Erdogan Urges Taliban to Stop Occupying Afghanistan
By Staff, Agencies
Turkish President Recep Tayyip Erdogan has called on the Taliban to end its “occupation” of areas of Afghanistan under its control, and indicated that Ankara remains ready to take control of Kabul airport if Washington provides diplomatic, logistical and financial support.
“Afghanistan is facing a new period at the moment – there are three players there: NATO, America and Turkey. The United States made the decision to leave and wanted us to manage the airport, which we have already been managing for 20 years. We view this situation positively, but we have our own conditions,” Erdogan said, speaking to reporters in Northern Cyprus on Tuesday.
“First: America will be on our side in diplomatic negotiations. Second: logistics capabilities will be mobilized for us as much as possible. The resources that are there must be transferred to Turkey. Furthermore, there are financing issues, administrative issues. The USA must support Turkey on these questions. If our conditions are met, we will think about taking over the management of Kabul airport,” the Turkish president said.
Acknowledging the Taliban’s “discomfort” with Turkey’s airport security scheme, Erdogan assured that Turkish side would discuss the process with the Takfiri militant group, noting that the militants who previously successfully negotiated with the US in Doha “should hold these talks much more comfortably with Turkey.”
“It’s possible that we will discuss these issues with them well and reach an agreement because Turkey does not have an opposition to their beliefs,” he said.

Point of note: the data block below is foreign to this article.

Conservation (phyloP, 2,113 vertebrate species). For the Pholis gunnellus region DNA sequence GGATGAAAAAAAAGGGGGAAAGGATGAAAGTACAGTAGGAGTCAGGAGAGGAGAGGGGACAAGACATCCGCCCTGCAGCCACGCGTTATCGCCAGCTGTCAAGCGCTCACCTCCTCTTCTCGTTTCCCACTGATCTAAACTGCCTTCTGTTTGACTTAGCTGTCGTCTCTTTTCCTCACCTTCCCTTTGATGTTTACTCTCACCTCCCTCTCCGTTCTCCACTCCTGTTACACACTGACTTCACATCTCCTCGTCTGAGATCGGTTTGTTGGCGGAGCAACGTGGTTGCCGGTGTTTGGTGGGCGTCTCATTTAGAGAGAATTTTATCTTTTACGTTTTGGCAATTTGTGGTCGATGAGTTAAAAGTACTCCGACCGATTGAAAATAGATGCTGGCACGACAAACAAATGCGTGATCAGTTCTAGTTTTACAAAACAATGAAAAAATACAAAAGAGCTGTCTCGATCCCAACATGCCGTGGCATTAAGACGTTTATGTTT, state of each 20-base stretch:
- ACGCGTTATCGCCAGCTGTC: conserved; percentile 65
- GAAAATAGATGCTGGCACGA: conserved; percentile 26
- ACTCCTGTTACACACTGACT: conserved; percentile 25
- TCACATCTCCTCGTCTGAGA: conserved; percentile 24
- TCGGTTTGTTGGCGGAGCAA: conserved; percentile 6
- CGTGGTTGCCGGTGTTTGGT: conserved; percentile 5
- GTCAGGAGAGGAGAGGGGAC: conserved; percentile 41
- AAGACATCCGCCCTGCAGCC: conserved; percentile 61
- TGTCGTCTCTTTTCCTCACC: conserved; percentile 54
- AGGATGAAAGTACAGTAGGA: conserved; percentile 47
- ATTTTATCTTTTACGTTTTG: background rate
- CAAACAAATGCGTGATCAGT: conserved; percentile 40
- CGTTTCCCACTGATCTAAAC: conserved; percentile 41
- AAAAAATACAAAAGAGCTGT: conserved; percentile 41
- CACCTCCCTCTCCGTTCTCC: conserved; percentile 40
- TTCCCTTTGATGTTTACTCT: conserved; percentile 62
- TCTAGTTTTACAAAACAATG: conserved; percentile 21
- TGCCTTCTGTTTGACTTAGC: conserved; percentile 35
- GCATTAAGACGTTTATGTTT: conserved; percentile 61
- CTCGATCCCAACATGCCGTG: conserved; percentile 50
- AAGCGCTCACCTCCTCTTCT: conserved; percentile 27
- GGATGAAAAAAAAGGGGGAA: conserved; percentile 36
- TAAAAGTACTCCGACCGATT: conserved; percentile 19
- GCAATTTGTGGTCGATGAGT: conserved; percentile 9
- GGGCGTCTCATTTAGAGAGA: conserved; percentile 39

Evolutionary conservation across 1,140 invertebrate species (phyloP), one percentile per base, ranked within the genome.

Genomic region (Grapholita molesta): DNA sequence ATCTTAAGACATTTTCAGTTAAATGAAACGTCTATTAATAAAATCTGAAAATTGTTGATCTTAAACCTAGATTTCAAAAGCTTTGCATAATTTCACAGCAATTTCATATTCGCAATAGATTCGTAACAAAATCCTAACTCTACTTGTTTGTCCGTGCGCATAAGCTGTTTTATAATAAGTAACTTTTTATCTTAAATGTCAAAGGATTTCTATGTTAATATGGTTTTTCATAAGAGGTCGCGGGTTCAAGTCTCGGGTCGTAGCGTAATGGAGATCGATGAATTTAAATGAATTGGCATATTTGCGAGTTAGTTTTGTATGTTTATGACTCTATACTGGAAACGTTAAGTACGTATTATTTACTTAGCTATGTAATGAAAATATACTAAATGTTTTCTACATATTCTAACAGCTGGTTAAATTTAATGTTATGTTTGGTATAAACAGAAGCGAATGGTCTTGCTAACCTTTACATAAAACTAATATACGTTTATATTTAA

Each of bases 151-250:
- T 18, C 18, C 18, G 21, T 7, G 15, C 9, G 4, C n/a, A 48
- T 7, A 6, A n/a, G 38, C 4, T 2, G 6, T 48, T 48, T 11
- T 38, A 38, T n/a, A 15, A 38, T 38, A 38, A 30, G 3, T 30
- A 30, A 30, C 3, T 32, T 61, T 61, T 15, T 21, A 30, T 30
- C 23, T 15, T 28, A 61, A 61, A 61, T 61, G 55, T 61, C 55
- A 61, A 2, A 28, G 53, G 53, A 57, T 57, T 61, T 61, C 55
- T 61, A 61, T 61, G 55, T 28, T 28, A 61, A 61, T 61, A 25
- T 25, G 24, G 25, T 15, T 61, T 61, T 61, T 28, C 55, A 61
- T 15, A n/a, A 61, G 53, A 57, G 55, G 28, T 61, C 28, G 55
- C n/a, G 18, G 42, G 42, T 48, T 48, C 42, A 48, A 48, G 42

Erdogan also suggested that Turkey has always stood with Afghanistan against “imperial powers,” including in the last two decades. He did not specify which “imperial powers” he was referring to.
In separate remarks made Monday before his departure for Northern Cyprus, which Turkey has controlled since 1974, Erdogan called on the Taliban to “end the occupation of the soil of their brothers.” He added that the Takfiri militant group’s vision of how the country should be governed was not the way Muslims should treat other Muslims.
Turkey, which has over 500 troops in Afghanistan at the moment as part of the soon-to-be disbanded NATO mission, has been negotiating with the US on staying in the country to guard Kabul’s Hamid Karzai International Airport when other alliance members including the US leave next month. The proposal was made at the NATO summit in Brussels in mid-June by Turkish Defense Minister Hulusi Akar.
The Taliban warned Turkey against taking the guard duty, with a spokesperson for the group suggesting that it was “not appropriate for an Islamic country to be at enmity with another Islamic country on behalf of the occupying infidels.” The spokesperson stressed that the Taliban has “made it clear to the occupiers that it does not accept the presence of foreign forces in any part of Afghanistan.”
The Kabul government welcomed the Turkish plans, however, saying it would be an “essential” way to continue NATO support for Afghanistan.
Russia called Turkey’s plans a “violation” of the previously reached US agreement with the Taliban, and expressed doubts whether a Turkish deployment would have any impact on the security situation in the war-torn nation.
On Monday, Pentagon spokesman John Kirby said the Washington and Ankara were finalizing the “modalities and details of exactly what [Turkey’s involvement is] going to look like.” Expressing US gratitude to Turkey over its offer, Kirby said that “security [at the airport] is going to be critical to our ability, any nation’s ability, to have a diplomatic presence in Kabul.”
In addition to Afghanistan, Turkey is engaged in several other military conflicts abroad, illegally deploying troops to Syria, providing military and arms support to the Tripoli government in Libya, sending military assistance to Azerbaijan in that country’s recent war against Armenian forces in Nagorno-Karabakh, launching airstrikes in northern Iraq, and engaging in a maritime dispute with Greece and Egypt over maritime boundaries in the eastern Mediterranean Sea.